Most of the films were boring because the Army's approach on subjects like drug abuse or personal hygiene were elementary and appeared to have been prepared for 3rd-graders. Some of the films tried to convince marijuana smokers that "weed makes you hallucinate and turns your semen into jelly." Other films took lengthy detail to illustrate the "correct way" of applying roll-on deodorant or how to "lock" the zipper on your trousers so you wouldn't embarrass the Army while in uniform.

Although most V'nam veterans would say very little of what they learned in Basic helped them survive the war, every one would say our classroom sessions were a very welcome break from the forced marches, pole climbing, belly crawling, and dust-eating.

During today's +his training session we were shown a captured VC film photographed by civilian North V'namese cameramen. Copies of this film, we were informed, were said to have been used in the VC's jungle Basic Training camps to train their new soldiers on how best to fight their enemy, us. It seemed the V'namese, having been exposed to Western technology, also found the value in utilizing it.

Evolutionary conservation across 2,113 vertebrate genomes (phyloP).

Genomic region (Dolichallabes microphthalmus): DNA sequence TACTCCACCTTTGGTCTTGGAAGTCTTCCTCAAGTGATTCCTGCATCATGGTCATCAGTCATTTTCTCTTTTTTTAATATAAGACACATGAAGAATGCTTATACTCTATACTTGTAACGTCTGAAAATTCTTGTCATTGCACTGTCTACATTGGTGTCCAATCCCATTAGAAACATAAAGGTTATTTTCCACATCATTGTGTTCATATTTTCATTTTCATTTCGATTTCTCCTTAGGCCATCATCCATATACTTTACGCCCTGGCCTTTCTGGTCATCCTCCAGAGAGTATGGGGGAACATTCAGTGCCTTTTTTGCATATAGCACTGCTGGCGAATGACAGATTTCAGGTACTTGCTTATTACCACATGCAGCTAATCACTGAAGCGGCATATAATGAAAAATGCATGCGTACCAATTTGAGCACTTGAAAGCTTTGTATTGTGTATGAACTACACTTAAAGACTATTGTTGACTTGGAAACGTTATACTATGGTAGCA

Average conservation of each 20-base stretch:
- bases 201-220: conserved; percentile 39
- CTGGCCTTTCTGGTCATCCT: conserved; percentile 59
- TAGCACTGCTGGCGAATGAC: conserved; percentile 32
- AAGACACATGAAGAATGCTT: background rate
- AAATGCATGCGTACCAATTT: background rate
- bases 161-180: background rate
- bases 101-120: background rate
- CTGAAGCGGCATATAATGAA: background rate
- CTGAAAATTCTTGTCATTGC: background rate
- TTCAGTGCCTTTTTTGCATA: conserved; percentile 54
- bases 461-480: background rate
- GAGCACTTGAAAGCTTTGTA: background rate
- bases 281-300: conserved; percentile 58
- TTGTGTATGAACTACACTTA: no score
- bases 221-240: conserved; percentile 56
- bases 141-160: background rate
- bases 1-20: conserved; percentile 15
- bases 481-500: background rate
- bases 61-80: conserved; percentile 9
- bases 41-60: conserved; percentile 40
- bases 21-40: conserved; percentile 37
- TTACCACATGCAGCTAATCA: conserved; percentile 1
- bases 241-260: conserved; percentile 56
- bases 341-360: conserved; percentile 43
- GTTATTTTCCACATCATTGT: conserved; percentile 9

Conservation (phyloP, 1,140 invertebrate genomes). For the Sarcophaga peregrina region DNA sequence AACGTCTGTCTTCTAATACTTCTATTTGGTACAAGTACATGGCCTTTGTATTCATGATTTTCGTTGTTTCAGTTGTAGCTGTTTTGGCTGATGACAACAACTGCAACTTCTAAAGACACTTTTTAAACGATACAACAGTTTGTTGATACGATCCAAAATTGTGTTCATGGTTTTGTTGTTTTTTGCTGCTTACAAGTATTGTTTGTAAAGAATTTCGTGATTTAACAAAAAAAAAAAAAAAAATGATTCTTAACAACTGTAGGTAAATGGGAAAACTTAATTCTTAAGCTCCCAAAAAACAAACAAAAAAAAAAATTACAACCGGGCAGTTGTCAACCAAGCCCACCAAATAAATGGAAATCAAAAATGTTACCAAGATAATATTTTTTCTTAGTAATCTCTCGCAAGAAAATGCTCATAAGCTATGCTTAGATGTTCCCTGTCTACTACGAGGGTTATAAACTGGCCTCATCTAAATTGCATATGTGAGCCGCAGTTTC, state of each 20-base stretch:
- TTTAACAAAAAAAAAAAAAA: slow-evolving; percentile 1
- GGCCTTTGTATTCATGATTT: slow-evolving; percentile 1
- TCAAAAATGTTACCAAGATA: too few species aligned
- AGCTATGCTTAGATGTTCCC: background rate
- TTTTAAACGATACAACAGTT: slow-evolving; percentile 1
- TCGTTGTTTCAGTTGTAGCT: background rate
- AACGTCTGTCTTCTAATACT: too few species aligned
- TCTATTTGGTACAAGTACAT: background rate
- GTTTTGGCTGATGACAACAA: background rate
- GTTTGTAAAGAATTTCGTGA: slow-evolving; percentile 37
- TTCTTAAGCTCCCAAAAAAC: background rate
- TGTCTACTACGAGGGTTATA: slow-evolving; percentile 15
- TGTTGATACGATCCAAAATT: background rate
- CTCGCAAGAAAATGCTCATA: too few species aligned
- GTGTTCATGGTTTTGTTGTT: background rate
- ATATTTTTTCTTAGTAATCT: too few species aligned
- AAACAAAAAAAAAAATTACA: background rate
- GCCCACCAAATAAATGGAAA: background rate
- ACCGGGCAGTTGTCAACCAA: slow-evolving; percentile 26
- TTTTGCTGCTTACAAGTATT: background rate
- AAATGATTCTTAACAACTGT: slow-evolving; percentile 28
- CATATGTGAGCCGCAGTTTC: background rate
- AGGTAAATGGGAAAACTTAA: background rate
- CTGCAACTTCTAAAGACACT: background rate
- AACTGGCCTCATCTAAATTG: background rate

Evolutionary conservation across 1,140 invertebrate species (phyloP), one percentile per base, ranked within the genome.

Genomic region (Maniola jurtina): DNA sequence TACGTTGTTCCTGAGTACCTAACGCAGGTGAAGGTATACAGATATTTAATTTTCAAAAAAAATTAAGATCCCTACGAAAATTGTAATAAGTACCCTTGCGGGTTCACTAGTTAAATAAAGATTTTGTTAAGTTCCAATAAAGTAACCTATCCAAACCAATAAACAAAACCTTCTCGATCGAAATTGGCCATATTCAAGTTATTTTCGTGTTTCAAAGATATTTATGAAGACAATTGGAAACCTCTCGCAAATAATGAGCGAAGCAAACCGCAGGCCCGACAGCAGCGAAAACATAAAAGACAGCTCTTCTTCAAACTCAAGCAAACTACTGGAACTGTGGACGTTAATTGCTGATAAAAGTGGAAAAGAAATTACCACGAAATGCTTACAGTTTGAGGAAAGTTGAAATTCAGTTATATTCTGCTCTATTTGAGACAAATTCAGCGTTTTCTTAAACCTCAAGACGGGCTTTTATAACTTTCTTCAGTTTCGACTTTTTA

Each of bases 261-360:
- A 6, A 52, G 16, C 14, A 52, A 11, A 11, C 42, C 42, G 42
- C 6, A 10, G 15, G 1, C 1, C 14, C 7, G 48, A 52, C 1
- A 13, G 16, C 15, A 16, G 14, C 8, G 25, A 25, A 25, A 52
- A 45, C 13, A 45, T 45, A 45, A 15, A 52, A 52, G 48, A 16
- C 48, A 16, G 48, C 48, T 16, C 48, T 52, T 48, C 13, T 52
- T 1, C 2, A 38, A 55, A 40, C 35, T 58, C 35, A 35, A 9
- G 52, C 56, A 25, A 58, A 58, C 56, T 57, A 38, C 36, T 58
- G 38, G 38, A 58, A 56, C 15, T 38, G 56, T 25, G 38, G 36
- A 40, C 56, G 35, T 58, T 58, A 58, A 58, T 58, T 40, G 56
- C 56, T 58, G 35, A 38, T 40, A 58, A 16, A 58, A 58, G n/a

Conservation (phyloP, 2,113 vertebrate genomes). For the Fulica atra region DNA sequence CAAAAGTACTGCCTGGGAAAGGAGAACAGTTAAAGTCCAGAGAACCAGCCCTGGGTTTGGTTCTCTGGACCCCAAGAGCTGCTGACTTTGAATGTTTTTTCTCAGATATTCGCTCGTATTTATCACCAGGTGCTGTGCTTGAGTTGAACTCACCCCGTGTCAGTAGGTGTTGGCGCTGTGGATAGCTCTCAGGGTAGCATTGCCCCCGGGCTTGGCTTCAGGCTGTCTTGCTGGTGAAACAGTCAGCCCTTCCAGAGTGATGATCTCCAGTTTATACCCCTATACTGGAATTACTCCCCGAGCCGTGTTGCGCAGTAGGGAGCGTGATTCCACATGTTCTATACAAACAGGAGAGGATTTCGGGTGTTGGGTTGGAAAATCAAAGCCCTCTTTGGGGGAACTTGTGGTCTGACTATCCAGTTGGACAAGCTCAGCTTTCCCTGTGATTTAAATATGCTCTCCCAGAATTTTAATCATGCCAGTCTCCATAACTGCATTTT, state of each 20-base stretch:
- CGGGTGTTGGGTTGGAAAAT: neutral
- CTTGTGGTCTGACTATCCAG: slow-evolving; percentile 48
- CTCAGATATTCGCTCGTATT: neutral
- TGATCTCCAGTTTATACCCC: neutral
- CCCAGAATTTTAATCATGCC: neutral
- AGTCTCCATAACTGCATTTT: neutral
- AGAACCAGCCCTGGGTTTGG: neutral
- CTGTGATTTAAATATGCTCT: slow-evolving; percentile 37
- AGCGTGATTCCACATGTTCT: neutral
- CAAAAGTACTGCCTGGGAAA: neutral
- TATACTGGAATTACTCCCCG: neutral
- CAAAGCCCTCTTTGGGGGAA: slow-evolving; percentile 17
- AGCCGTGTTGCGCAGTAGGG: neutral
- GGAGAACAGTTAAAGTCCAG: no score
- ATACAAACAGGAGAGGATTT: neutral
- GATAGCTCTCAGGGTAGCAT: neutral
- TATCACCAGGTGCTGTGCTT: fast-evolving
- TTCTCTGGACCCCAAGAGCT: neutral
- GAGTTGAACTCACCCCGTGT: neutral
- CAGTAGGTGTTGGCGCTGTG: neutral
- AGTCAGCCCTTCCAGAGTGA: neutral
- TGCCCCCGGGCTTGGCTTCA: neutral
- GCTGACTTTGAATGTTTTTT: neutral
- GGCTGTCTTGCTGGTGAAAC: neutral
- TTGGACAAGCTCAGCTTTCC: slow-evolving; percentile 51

We were told there were only a limited number of prints of this film and each was registered with its own serial number. We were told it was highly confidential and for "Military Personnel Eyes Only." This explained why an officer was present. This was the 1st time an officer attended one of our classes. Apparently enlisted men were not trusted with the films security. The officer's 1st order was to watch the film closely, then forget it existed.

Showing signs of being crudely photographed and developed, the film had captured a real-life, action-packed assault by a U.S. Marine detachment attacking a VC jungle encampment.

Although the film was in black and white and shot from a single camera angle, not the graphic blood-red color shot from multiple angles shown to the American public on the nightly news, I was reminded of the newsreels Huntley and Brinkley had narrated in 1965. True, the war was the same, but this time it was the VC press who angled and zoomed their telephoto lenses on what appeared to be a foolish frontal attack by Marine commanders whose strategy didn't appear to be very bright. The only difference between this film and the one's shot by American journalists was the VC film didn't show the young Marines winning the battle as we saw on the news in neatly edited, censored, and "Approved For Broadcast" segments inserted between toothpaste and aspirin commercials. This unabridged and shocking film showed the Marines in unabridged reality, losing and dying. and because the film was this revealing, the public would never see it. This explained the well-guarded care the Army applied to its exposure. If the network news ever got hold of this film Americans would probably have loudly demanded the Marine commanders involved in the battle be court-martialed and an immediate withdrawal of every GI in V'nam.